I think that it’s pretty evident that I am a fan of sewing bags. If you browse my blog, you’ll notice that I’ve probably sewn more bags than I have clothing. It’s just the way of life this way. I met Erin Erickson of Dog Under My Desk fame during a random tweet of hers that happened to be retweeted into my twitter stream. I know it’s a bit melodramatic, but I think that it’s been a bit of a blessing to have run into her on Twitter. She is a great resource when it comes to the construction of bags, wristlets, and other carriers, and let’s just face it, ANYONE who knows the amount of things about interfacing should be on your favorites list on Twitter.
Anyhow, one late night this week (and Erin has as many as I do) she posted that she needed some testers to try out a new bag pattern that she was publishing. I jumped at the chance for several reasons. The first being that the bag looked gorgeous in her Instagram feed (she’s tested seven of these bags before even releasing it to other testers) and the second is the fact that I need a good airport travel bag for a cruise that is coming up for Mr. Houseful and I. To me, there’s nothing worse than having to have several bags as you are walking through the airport or touring a new city, or ship for that matter. I plan on making myself one of her wristlets as well to go along with the bag.
When you purchase the pattern, there will be pieces that you have to cut and tape together. I happen to prefer this because if I do happen to lose a pattern piece, I can just go to the downloadable pattern that I’ve saved, and reprint the piece that I may have lost (and no, I haven’t lost any pieces of this pattern already.) There are several pieces to cut – (a little over 50 with the interfacing and batting), BUT they are larger pieces that do not take lots of time to cut out. You’re also only measuring three other pieces for the handle and zipper pull, and that’s it.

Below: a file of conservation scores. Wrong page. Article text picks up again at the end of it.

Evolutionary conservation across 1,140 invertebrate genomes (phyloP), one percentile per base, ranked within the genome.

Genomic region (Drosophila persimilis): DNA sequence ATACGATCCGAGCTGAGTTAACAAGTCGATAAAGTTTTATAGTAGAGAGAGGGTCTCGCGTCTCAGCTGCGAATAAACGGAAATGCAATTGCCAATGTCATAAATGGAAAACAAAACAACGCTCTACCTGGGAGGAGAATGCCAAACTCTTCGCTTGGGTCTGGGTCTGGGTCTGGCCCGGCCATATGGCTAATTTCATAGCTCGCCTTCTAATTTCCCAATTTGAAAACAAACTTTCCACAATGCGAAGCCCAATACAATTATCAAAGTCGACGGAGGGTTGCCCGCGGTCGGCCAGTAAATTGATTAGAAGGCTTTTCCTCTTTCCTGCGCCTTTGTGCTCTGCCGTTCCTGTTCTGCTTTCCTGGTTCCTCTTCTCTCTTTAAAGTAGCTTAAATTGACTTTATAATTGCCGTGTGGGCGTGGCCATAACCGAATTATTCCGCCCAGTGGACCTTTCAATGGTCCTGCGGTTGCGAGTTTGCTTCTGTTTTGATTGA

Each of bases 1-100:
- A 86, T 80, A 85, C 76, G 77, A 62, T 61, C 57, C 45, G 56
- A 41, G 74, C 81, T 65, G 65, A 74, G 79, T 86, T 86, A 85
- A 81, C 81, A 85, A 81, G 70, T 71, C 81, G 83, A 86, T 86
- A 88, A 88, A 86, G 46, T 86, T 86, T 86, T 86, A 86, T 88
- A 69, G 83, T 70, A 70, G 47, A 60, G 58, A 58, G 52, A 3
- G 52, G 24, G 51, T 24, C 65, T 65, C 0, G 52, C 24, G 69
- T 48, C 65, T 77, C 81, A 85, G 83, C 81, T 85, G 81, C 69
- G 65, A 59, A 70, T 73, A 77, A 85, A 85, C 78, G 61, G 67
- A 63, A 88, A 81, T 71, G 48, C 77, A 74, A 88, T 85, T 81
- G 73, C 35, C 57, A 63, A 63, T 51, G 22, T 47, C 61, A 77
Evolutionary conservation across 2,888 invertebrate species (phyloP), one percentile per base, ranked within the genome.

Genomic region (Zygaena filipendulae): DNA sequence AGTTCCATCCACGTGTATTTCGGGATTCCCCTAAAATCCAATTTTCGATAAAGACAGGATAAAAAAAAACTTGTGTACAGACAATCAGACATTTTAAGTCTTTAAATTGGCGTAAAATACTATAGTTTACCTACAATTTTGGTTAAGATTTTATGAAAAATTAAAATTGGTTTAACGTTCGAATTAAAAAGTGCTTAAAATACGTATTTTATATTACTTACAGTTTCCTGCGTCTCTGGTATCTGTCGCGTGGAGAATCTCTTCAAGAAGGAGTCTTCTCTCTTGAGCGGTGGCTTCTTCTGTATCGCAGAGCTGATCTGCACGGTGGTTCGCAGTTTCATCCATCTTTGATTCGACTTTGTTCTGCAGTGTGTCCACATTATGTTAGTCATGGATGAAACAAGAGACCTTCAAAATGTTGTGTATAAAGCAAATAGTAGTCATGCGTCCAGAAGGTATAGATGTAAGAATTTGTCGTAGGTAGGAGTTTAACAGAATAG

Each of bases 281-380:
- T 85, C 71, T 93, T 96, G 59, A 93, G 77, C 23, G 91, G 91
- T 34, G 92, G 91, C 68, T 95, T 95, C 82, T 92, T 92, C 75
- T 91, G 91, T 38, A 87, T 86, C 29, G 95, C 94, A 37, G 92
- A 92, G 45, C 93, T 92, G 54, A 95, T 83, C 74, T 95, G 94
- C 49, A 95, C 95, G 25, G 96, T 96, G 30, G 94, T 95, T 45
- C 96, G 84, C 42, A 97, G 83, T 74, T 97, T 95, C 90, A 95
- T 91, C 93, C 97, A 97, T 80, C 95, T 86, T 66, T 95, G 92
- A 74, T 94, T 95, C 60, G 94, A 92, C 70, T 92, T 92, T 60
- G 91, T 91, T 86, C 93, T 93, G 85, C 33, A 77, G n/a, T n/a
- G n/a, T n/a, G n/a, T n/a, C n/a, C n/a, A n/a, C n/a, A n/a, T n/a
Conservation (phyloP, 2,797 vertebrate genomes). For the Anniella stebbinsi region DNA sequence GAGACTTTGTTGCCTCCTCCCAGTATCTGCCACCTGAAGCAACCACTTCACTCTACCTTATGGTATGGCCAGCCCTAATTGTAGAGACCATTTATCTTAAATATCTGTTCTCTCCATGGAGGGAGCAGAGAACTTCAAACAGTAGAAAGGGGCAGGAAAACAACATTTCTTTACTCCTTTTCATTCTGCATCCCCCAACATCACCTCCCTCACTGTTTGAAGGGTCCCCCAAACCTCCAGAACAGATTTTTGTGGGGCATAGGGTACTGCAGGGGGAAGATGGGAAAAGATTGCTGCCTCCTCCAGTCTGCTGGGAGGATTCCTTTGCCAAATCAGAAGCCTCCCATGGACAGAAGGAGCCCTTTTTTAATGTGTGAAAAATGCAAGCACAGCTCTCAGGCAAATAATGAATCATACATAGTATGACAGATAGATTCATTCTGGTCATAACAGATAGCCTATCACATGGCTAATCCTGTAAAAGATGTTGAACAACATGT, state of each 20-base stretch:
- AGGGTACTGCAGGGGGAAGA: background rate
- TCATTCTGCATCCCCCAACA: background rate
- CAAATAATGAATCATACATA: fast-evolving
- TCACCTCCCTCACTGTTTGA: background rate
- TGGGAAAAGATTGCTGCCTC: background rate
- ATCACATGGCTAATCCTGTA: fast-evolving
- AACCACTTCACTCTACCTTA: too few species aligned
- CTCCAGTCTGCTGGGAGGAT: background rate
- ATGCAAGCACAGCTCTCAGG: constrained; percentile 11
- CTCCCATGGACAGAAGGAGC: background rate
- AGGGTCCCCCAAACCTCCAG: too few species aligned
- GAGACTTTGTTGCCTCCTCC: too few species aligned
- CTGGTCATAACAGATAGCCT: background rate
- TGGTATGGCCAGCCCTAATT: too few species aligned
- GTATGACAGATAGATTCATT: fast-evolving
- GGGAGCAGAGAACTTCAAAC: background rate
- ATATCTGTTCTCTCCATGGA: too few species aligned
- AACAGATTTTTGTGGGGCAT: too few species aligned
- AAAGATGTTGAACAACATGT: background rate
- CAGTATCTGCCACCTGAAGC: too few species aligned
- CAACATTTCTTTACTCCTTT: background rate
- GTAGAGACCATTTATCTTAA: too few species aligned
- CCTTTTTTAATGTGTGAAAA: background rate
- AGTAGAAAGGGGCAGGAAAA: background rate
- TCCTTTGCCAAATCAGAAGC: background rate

Erin’s pattern comes chock full of photos along with the instructions, and will make those of us a little bit nervous about putting in a lined back pocket feel like we’ve been sewing for ages. I can even admit that I learned several things with this pattern – it wasn’t just run of the mill for me. I learned how to put in a gusseted zipper pull, a fully lined zippered pocket, AND how to string a strap through an adjustable slider. It’s a big deal people. HUGE!
Here are a couple of detail photos from my day of sewing.
I will tell you that I was a bit worried about sewing several layers of fabric, interfacing, and batting, but with the needle suggestions (which I already had thanks to sewing so many other bags) you’ll be just fine. I did not have non-fusible batting, so I used Thermolam Plus (which was fusible) and everything worked out just fine – no puckers, no wrinkles. You will also notice that my outside fabric is a little heavier than normal quilting cotton. I like using home decor weight fabric when making bags because it provides a little bit more structure (to me) than any quilting cotton that I’ve used AND it allowed me not to use so much interfacing since it’s sturdier. Don’t do this though unless you’ve sewn bags, because it really teaches you what the bag should look like in general. Then you can play around with the pattern later.
I actually want to make another in denim and one in corduroy pretty soon. I’m not sure if I’m going to offer them in my shop just yet mostly because I don’t know where to price them. Basically out of sheer laziness.
So, overall, this pattern is a win, and if you need a nice travel purse – you should check this pattern out! I’ll also try to post a pic of the purse filled to capacity (comfort level of course) and give you an update.